Survey wants cyclists' help to understand how bikes get stolen from homes
Design Council wants to encourage secure home bike storage solutions
If you have ever been unfortunate enough to have your bike stolen, then statistically speaking, the chances are that it was from your home.
Two thirds of all bike thefts are from domestic spaces, including garages, gardens and sheds, and now a survey is attempting to determine exactly how people store their bikes in and around the home environment and what, if any, security measures they take to deter thieves.
The survey is being undertaken by Bikeoff and the Design Against Crime Research Centre for the Design Council which wants to try and help bicycle owners to help themselves to keep their bikes secure at home. To do this the Council will launch a design competition to encourage UK businesses to develop secure residential bike storage solutions.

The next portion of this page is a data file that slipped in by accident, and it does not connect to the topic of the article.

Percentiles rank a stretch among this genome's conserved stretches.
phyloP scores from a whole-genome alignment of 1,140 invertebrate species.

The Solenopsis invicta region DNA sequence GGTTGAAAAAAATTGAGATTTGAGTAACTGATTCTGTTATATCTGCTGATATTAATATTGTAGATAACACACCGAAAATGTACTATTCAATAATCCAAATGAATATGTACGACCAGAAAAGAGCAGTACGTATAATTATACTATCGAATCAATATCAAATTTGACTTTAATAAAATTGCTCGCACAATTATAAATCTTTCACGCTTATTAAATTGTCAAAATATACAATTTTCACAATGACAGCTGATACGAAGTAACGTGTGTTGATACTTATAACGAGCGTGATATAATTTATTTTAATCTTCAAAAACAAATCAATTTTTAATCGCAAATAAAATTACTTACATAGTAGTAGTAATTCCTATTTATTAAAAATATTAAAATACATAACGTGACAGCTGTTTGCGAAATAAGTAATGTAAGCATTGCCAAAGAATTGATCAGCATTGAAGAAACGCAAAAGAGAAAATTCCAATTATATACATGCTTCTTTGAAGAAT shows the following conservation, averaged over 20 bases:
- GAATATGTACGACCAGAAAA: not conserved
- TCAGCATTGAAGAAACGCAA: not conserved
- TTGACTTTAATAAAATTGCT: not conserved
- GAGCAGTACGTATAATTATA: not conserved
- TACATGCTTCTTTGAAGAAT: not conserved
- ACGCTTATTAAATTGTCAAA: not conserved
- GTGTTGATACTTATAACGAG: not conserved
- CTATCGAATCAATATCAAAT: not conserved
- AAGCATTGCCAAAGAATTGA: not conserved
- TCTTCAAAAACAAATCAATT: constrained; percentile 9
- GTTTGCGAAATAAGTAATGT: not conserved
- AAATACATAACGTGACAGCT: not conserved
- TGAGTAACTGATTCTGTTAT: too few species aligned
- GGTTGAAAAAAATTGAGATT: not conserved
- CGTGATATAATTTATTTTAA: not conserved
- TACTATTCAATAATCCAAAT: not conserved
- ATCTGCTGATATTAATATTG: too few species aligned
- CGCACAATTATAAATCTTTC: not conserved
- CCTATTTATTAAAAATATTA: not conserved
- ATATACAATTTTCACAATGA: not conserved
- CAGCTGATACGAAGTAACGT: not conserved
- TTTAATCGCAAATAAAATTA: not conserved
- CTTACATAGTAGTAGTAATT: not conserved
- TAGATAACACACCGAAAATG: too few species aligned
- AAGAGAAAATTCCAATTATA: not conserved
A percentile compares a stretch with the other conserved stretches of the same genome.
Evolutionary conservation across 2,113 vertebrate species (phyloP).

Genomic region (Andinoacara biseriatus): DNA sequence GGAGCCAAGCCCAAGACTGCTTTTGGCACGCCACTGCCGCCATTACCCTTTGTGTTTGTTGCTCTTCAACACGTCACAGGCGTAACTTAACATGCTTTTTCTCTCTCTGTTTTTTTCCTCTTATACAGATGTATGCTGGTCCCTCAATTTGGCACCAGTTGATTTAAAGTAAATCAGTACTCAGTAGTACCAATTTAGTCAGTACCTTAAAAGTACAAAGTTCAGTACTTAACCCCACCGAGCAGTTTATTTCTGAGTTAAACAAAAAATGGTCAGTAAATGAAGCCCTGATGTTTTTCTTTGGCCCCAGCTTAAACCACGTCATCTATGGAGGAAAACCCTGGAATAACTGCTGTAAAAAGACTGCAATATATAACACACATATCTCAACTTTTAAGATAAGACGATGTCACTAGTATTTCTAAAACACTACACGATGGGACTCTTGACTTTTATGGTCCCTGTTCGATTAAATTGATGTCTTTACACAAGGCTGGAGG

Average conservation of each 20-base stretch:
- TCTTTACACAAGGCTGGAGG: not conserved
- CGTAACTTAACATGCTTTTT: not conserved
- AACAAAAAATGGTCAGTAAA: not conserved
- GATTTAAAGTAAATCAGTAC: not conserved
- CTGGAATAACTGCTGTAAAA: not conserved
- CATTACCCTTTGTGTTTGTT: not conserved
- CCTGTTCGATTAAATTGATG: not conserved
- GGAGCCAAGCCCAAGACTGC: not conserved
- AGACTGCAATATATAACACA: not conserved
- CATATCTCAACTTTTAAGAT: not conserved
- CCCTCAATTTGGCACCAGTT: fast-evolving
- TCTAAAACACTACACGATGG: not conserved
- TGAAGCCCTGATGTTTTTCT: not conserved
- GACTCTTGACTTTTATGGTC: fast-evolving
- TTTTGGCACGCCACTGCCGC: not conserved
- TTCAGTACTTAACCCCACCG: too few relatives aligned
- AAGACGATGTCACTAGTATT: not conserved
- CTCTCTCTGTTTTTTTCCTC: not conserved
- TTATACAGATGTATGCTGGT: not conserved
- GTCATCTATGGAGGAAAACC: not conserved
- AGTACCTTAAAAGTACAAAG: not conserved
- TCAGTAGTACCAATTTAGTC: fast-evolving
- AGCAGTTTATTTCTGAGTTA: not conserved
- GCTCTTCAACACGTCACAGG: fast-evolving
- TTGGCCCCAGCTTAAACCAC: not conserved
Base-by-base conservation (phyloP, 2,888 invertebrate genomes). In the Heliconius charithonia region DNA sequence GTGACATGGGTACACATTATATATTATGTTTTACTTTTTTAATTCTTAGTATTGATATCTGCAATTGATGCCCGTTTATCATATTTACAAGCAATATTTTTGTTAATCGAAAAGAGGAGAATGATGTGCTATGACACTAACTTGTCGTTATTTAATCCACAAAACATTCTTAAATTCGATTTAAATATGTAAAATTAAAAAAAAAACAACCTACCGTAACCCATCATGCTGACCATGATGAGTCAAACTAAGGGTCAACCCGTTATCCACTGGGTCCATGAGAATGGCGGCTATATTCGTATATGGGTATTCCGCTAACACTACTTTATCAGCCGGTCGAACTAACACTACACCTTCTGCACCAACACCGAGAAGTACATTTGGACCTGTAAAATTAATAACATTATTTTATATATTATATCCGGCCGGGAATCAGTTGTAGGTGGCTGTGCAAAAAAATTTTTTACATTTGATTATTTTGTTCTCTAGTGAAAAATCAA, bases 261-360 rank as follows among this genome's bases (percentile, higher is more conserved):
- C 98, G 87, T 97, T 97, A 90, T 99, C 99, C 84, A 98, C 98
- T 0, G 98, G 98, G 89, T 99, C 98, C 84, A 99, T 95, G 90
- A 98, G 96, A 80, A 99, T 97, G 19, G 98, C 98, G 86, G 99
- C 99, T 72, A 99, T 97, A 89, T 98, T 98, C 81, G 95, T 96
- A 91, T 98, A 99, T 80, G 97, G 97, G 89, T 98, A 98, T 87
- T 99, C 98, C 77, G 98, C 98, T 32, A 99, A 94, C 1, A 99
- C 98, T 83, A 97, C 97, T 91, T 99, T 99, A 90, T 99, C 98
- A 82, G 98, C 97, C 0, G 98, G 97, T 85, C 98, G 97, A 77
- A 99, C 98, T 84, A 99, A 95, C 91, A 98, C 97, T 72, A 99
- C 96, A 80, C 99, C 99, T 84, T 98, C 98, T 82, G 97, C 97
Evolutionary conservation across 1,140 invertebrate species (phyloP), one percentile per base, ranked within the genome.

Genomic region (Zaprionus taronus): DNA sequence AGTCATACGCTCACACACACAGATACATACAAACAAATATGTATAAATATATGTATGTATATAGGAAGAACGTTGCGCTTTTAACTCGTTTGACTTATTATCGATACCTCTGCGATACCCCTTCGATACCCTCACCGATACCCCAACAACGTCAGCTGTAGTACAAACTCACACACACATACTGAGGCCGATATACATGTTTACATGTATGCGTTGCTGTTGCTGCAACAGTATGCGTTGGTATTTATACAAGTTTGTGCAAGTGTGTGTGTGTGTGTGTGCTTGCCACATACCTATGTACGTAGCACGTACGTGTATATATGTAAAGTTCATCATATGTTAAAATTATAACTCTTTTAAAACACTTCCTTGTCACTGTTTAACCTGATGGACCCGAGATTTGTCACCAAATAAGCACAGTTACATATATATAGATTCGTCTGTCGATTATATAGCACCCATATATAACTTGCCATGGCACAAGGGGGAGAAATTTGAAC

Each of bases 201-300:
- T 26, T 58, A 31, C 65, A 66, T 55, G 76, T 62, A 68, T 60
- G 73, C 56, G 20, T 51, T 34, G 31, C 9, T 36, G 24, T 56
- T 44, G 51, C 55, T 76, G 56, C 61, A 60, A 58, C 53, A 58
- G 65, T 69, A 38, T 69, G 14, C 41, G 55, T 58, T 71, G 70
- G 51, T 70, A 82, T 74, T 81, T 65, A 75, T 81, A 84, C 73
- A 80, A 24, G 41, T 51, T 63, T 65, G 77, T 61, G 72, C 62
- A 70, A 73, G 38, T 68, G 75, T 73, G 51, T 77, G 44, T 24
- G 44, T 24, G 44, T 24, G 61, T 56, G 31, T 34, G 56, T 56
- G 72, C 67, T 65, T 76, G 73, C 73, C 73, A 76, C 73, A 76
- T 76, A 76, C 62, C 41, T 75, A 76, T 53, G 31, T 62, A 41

The Design Council will fund development of the best ideas and help to get the designs into the market in the hope that residential bike theft will become harder to achieve for thieves.
Bikeoff is a research initiative of the Design Council’s Design Against Crime Research Centre in London and was set up four years ago to research how the design of cycling related products and services can reduce cycle theft and increase cycle use. The Design Council has asked Bikeoff to research and write the competition briefs to which UK businesses and designers will respond.
Apart from the British Crime Survey there is little data out there that tells us about how residential bike theft occurs.
Consequently, Bikeoff are conducting an online survey to ask cyclists how they store their bikes at home and, if they have had their bike stolen from their home, how it happened.
Bikeoff will use the responses to brief designers and businesses on the most common theft scenarios so that they can come up with designs that have the best chance of addressing the problems British cyclists typically face when attempting to keep their machines secure.
The survey is running over the Christmas period between from today December 20 until January 3. The researchers are keen to hear from as many cyclists as possible and tell us that all responses will be anonymous and that the data will not be used for any other purpose.